Within two weeks, I'd had it powder-coated (black), built it up with whatever discounted parts I could scrounge at my local bike shop, and got busy riding it.  It's silly, and probably still a figment of my imagination, but I swear: the bike immediately improved my abilities as a rider.  I'd never crossed Rocky Ridge, the then-super-challenging, quite-well-named, local trail I'd been practicing my skills on for at least a year, with fewer than 4 dabs... until my first ride across its undulating traverse on the Retrotec... when I cleaned it, in its entirety. No dabs at all!   Needless to say, it was more-or-less at this moment that I became a believer in the value of a good bike... and in the assertion that my Retrotec, more than most other bikes in the world, possessed some sort of special magic that made me a better rider.

Internally-routed cables
The Retro's still a favorite-bike.  And I still ride it a lot, several times a month, for sure.  But it's changed character more than any of my other bikes in the intervening years.  It's had flat bars and riser bars, as well as a Surly Torsion Bar with huge sweep... it's had rigid forks and suspension forks, cantilever brakes and widget brakes, toeclips and clipless pedals, bar ends or not, several wheelsets, all kids of new gearing, and more than a couple different stems... including, at one time, an Allsop suspension stem which failed rather catastrophically on me while I was riding down a big rock in Sedona.  Ka-blooey.

Mount Elden
Flagstaff, AZ
Now, some 20 years later, the Retro's become a bit of a relic, I guess.  Over the years it's been broken and repaired (by Curtis Inglis).  And it's broken me pretty badly a couple times, too.  It's really just another in a long line of well-worn old hand-built mountain bikes from the 1990s.  They're not all that rare.  Not really.  That's certainly one way to look at it anyway.  And, indeed, that's the most common reaction to the bike when I show up for a group ride riding it.  But I prefer to view it as more of a period-piece... a good, solid, working example of a by-gone but-good era, of a time not so long ago, back when mountain biking was a lot newer.  That makes its mostly eclectic and almost universally obsolete parts-mix a little more interesting and a whole lot less sad.

I like the bike's unpainted clearcoat finish and the way the brass fillets add golden details to the bike's otherwise gray color.  I'm quite proud of the clearcoated Koski DuraTrack fork and Salsa ProMoto stem, too, as well as the black-anno IRD seatpost, silver IRD Widget brakes, and black IRD rear-brake booster.  I like the old ratcheting black Shimano Deerhead top-mount shifters, the Dia-Compe SS-5 brake levers and the Oury grips.  I think the gun-metal-blue and silver XTR M900 rear derailleur is the best looking bike part Shimano ever produced, and that the polished silver XT hubs and the 110mm 5-bolt XT cranks run a close second and third (in that order).  I'm convinced the hand-laced wheels built on gray Mavic 217 hoops match the frame color almost perfectly.  I still think they're simple-n-cool, so I have old-school Onza clipless pedals on most of my bikes, including this one.  And finally, I think the black 1-inch Chris King 2Nut headset and the stainless King bottle cages add a nice touch of class.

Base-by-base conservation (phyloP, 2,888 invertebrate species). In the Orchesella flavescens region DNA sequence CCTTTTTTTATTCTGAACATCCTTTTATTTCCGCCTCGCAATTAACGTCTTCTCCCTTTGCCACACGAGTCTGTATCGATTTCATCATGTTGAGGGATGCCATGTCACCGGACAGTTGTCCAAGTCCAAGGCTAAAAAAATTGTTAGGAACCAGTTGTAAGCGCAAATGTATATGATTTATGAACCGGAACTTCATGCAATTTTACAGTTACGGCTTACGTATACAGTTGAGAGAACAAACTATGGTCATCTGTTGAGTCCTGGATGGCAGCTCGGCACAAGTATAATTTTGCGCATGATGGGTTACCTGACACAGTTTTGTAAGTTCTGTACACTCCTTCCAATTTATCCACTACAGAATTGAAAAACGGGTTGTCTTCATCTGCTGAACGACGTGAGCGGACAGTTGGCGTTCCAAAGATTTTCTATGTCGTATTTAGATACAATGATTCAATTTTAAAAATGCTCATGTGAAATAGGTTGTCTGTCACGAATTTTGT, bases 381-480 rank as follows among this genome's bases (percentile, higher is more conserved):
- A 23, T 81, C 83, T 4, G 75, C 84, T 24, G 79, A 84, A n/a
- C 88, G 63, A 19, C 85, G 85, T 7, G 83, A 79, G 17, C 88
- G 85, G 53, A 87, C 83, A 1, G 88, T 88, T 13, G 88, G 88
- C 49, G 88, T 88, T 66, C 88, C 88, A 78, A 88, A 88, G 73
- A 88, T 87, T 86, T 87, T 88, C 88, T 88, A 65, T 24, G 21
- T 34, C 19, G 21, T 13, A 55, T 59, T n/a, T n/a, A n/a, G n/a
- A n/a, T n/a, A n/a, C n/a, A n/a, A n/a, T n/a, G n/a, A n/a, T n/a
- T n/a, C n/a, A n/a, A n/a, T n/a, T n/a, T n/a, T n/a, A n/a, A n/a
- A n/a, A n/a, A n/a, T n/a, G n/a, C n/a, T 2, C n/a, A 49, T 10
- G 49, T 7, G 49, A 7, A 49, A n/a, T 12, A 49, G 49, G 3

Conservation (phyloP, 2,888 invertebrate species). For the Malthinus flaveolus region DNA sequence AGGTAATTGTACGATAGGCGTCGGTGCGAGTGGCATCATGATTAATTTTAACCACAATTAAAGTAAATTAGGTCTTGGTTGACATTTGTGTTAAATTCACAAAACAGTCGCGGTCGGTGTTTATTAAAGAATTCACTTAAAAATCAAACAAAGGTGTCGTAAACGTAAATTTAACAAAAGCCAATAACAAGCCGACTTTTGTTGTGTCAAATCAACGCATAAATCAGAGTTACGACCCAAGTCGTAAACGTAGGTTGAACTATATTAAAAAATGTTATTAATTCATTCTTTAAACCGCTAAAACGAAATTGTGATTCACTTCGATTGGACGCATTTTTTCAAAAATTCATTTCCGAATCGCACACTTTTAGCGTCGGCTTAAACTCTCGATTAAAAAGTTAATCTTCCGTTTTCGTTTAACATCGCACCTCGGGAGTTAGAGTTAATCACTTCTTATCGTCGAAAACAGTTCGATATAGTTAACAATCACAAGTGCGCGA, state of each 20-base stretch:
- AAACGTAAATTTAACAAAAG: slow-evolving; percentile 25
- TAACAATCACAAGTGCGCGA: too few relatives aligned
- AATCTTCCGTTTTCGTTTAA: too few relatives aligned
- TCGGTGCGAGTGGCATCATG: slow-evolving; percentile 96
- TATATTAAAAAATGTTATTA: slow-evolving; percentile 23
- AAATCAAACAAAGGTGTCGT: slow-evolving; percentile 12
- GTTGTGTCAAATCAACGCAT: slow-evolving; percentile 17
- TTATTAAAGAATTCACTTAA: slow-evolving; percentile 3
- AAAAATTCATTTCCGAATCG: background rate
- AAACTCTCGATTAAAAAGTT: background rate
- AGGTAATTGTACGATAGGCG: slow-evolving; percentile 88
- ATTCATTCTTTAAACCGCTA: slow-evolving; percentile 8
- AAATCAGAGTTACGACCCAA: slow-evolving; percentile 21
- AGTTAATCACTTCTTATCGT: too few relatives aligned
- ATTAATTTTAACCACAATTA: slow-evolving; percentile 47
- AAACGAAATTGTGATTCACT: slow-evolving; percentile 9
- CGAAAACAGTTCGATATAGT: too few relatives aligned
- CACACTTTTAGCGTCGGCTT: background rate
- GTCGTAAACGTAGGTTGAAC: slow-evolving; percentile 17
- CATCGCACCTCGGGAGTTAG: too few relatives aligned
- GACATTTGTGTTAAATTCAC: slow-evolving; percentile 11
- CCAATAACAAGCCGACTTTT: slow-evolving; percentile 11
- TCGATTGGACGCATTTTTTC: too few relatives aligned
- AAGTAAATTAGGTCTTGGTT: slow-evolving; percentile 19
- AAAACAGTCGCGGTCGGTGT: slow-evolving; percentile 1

For what it's worth, the black Ritchey Pro 30mm riser bars and the Specialized BG Pro saddle aren't really period, but they're not ridiculous either.  Plus, I like them.

It started with a Motiv.  Sure.  The Motiv set the hook in me, no question about it.  But the Retrotec will always be the bike that taught me how to ride well and moreover, how to become a better rider.  And for that I'll always sorta consider it First-Bike.  The Motiv's long gone, and that's okay.  But it's my hope that the Retro will always be with me.


Flagstaff, AZ
by Ben Sheridan
Sedona, AZ,
by Jason Blackketter
Moab, UT
by Rod Horn
Flagstaff, AZ
by Ben Sheridan
Flagstaff, AZ
by Ben Sheridan
Flagstaff, AZ
by Ben Sheridan
Flagstaff, AZ
by Ben Sheridan
Flagstaff, AZ
by Ben Sheridan


Better resolutions and even more pics in this flickr photoset. Detailed pictures in this Picasa album.

1 comments:

dc said...

I traded it in on an Alpine Star bike with those raised chain stays. I believe I recall seeing it around town for several more years in quite good shape.